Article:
A chance to kindle personal and public possibilities

  • AdinaRothNew
“The arc of the moral universe is long, but it bends towards justice,” said Martin Luther King Jr. In the mid-1950s in America with all the horrors of institutionalised racism, it took leadership, courage and spiritual attunement for King to trust that the eventual twists and turns of human forces in the tunnel of time tend towards justice. Yet, if we pause to consider it, King’s bold declaration isn’t dissimilar to the message of Chanukah.
by ADINA ROTH | Dec 12, 2019

Chanukah is borne of a wonderful juxtaposition between a seven-branched menorah which was lit daily in an internal space in the temple, and a nine-branched chanukiah to be lit for eight days of the year in public spaces, at the windows and walls of our homes.

In helping us to distinguish between the notion of a private and a public lighting, Rabbi Zadok of Lublin said that in times of Jewish persecution, it’s halachically permitted to light the chanukiah in a private space. This is because even when it’s felt that light cannot brighten the darkness of our world, we should always remember that light should brighten the innerness of our souls.

When change in the public sphere seems remote and out of reach, there is always an internal and personal light which can and must be kindled.

Rabbi Zadok’s affirming of the individual’s responsibility is reflected in the thoughts of psychiatrist Carl Gustav Jung. In the apocalyptic turmoil which characterised the years preceding World War II, Jung questioned the capacity of the collective to transform. For Jung, like the Rebbe of Lublin, the potential for change needed to be located in the work of each individual to discern her internal capacities for good and evil. In his little book, The Undiscovered Self, Jung wrote, “I am neither spurred on by excessive optimism nor in love with high ideals, but am merely concerned with the fate of the individual human being – that infinitesimal unit on whom a world depends.”

Yet, Chanukah isn’t simply a celebration of the individual’s ability to transform. Chanukah celebrates, in a Martin-Luther-King-like manner, the unlikely shifting of the arc of history by a small group of individuals – the mighty Greek army was forced to its knees by a small group of Jewish guerrilla farm boys!

Yet, expecting miracles in the South African environment might be hard for us this holiday season. Indeed, in South Africa, as many of us wind our way towards the coast for a much-needed break, the joy of holiday is accompanied by more sobering concerns on the macro level, namely the very ability of our country to transform itself.

Many of us are struggling to maintain faith in our ruling party to sort out the endless challenges of South Africa 25 years post-apartheid. While talking to a business-man the other day, I was affronted by a list of quantifiable barriers towards South Africa succeeding: Eskom, the Road Accident Fund, South African Airways. “If you just add up the billions that have been lost, there isn’t even the remotest chance that South Africa can pull itself out of this stupor for the next 20 years,” he said.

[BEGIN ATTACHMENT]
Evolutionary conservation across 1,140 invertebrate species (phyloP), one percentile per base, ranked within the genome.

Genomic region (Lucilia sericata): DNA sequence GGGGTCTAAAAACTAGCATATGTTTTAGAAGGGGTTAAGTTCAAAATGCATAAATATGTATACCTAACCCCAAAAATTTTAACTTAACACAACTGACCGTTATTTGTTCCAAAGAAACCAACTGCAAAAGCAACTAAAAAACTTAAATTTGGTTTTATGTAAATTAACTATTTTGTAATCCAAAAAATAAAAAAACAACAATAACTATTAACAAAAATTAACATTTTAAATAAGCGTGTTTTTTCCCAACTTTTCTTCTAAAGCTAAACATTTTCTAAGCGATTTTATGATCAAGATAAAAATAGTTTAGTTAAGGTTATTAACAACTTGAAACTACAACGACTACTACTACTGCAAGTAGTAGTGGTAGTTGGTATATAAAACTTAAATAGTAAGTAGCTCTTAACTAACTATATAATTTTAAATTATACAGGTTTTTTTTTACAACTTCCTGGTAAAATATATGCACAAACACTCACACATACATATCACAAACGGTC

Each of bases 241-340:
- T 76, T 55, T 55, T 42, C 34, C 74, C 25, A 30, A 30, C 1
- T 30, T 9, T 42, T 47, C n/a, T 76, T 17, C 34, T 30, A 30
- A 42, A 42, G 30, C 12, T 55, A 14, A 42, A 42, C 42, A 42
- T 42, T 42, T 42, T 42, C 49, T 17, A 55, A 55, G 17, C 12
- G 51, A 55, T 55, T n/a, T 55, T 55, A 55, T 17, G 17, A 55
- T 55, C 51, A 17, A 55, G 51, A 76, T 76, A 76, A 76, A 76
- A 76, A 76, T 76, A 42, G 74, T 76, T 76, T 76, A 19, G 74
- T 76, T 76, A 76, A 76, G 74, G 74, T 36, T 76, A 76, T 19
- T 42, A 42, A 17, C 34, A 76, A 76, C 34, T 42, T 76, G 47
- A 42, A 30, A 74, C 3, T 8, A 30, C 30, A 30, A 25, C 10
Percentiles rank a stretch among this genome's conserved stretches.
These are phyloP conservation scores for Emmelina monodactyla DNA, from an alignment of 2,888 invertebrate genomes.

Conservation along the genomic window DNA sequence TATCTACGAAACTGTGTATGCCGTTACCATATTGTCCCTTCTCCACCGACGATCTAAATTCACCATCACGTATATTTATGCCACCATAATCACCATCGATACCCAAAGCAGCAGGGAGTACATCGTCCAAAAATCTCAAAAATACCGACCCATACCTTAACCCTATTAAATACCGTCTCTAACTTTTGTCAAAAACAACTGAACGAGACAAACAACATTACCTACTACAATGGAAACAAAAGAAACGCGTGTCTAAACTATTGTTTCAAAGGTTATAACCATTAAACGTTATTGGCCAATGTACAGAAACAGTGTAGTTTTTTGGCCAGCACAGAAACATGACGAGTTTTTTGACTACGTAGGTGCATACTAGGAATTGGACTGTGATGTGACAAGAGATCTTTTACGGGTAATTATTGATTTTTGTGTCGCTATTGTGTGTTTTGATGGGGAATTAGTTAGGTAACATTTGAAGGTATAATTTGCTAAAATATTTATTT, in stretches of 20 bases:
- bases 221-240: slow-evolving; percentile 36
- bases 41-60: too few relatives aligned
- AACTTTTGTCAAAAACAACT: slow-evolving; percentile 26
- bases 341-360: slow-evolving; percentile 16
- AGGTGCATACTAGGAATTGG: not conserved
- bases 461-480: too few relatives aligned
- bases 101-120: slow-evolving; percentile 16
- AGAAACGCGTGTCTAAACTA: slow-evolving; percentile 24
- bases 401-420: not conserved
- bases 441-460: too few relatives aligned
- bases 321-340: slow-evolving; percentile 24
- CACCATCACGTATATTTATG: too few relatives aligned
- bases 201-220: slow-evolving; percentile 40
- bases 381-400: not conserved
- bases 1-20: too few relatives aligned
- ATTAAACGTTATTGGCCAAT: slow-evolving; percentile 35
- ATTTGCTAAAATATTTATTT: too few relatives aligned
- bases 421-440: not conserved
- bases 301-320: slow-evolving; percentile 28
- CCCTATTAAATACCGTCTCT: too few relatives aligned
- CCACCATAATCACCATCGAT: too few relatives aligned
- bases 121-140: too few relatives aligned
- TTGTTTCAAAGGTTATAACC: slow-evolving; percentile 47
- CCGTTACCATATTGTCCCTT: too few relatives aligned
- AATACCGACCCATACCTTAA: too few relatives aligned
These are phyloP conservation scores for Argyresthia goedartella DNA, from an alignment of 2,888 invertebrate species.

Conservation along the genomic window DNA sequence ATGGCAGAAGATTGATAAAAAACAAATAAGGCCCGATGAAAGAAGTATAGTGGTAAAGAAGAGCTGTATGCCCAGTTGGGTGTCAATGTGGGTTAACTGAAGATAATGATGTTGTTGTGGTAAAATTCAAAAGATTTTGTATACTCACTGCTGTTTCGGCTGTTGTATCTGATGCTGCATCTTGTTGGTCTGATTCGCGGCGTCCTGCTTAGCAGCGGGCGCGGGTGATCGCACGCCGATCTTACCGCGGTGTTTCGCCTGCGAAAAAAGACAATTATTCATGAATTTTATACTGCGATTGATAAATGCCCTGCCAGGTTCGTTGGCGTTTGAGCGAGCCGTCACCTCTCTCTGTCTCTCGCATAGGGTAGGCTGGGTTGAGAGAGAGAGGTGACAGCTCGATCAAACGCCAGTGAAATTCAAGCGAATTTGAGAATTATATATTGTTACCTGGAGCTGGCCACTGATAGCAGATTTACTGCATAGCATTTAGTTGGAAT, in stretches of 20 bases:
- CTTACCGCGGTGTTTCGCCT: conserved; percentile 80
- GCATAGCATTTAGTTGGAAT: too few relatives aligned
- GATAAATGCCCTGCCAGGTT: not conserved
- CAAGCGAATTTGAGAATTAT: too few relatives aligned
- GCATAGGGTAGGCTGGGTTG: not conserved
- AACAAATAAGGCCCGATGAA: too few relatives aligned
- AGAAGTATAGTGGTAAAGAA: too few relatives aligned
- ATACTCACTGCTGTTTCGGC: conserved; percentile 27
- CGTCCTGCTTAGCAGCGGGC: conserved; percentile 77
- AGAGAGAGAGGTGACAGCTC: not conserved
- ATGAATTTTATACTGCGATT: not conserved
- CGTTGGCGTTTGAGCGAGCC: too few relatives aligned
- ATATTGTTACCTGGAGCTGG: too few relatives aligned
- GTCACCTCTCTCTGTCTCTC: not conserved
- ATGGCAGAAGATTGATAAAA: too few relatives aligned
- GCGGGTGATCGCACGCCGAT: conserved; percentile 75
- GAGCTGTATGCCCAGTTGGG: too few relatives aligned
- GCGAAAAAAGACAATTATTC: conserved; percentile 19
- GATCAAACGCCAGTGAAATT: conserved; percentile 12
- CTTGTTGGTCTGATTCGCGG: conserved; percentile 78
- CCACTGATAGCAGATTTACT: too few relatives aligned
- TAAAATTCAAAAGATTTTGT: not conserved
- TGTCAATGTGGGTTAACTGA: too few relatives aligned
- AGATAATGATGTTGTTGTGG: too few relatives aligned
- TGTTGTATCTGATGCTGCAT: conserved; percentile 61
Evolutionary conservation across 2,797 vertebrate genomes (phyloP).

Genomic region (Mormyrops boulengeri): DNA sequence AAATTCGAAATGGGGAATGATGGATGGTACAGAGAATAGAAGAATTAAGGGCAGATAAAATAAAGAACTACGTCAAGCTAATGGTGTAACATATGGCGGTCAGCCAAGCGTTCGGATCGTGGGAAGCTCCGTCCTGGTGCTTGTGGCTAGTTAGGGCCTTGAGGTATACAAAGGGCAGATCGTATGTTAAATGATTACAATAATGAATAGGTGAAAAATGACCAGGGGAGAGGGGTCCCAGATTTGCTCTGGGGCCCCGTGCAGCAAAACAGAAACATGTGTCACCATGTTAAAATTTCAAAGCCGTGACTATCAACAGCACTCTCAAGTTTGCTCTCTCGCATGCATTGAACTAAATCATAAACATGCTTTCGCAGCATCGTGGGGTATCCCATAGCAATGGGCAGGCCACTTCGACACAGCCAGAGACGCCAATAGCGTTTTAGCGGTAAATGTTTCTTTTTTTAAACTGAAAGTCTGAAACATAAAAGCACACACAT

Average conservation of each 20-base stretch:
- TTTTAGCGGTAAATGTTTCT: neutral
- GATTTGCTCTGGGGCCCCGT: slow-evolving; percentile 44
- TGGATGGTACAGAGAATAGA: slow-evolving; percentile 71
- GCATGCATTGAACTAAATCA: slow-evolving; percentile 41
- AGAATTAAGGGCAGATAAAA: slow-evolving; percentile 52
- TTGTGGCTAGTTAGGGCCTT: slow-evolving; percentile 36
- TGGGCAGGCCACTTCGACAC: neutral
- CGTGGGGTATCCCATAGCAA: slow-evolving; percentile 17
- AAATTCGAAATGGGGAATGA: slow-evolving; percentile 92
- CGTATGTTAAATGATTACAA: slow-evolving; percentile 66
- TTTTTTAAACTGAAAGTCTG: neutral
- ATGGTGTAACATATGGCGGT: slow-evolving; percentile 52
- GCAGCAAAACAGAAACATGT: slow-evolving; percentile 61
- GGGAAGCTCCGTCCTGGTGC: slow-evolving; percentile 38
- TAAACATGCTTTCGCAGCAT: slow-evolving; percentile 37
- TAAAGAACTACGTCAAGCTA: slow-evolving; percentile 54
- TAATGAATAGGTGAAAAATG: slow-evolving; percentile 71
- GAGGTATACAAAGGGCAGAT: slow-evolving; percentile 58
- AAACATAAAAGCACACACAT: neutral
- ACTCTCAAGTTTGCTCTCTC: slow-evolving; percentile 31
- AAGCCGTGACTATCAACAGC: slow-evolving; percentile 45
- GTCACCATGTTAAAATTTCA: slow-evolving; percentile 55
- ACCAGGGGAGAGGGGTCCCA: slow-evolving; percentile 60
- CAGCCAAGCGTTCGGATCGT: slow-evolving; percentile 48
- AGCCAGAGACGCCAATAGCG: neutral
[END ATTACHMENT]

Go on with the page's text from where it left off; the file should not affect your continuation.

The “reality” he hit me with had the effect of rendering me mute. How does one respond? Then I thought to myself, “and yet, here we are … we have meaningful work, beautiful schools, an engaged community, close family, and special friends”. In spite of everything going on, in the realm of the personal, we are able to somehow find our way and in some small manner contribute to the larger society. But my personal optimism felt dwarfed by his more pessimistic – albeit realistic – approach to the macro challenges.

Yet, if we return to our chanukiah, we are reminded that the Jewish narrative affirms an internal light and a more public light. The chanukiah points to the necessary and fundamental work of our personal lives that needs kindling in our private sphere every single day. It’s the light of good faith, optimism, a commitment to doing good and spreading warmth in our spheres of influence, our homes, our friendships, our businesses, and our communities.

This idea is reinforced by the Sefat Emet, who says that when the Maccabees found a tiny vial of oil which miraculously lasted for eight days, this drop of oil also represented the Jewish spirit which was radically reduced by the culturally oppressive Greeks. With our spirit almost snuffed out, the miracle of the menorah represented not only a physical light, but a revival of the Jewish spirit which burned for eight days, representing a return to spiritual wholeness. It’s this light of optimistic spirit which should be particularly cherished in South Africa right now.

The public celebration of the light of the chanukiah points to change and impact on a more collective level. It’s not always easy to believe that our society can shift towards the good. But, let’s remember that the rabbis in our tradition connected the chanukiah to personal and collective potential for transformation. They lived in times of equal turmoil to ours, with perhaps more reason to feel negative. Yet they passed on a message of bold hope.

If people are feeling pessimistic this holiday period, let’s use this time to focus on kindling the lights of our souls, that light where we have the capacity to influence and make change. Let’s also remember that the Jewish story audaciously connects this inner light to a larger narrative, to a chanukiah, which tells the story of how global change and transformation are always possible.

  • Adina Roth runs B’tocham Education in Johannesburg, teaching courses to B’neimitzvah and tanach and midrash to adults. She is also a Melton educator and a clinical psychologist in private practice. She is currently Limmud SA national chair.


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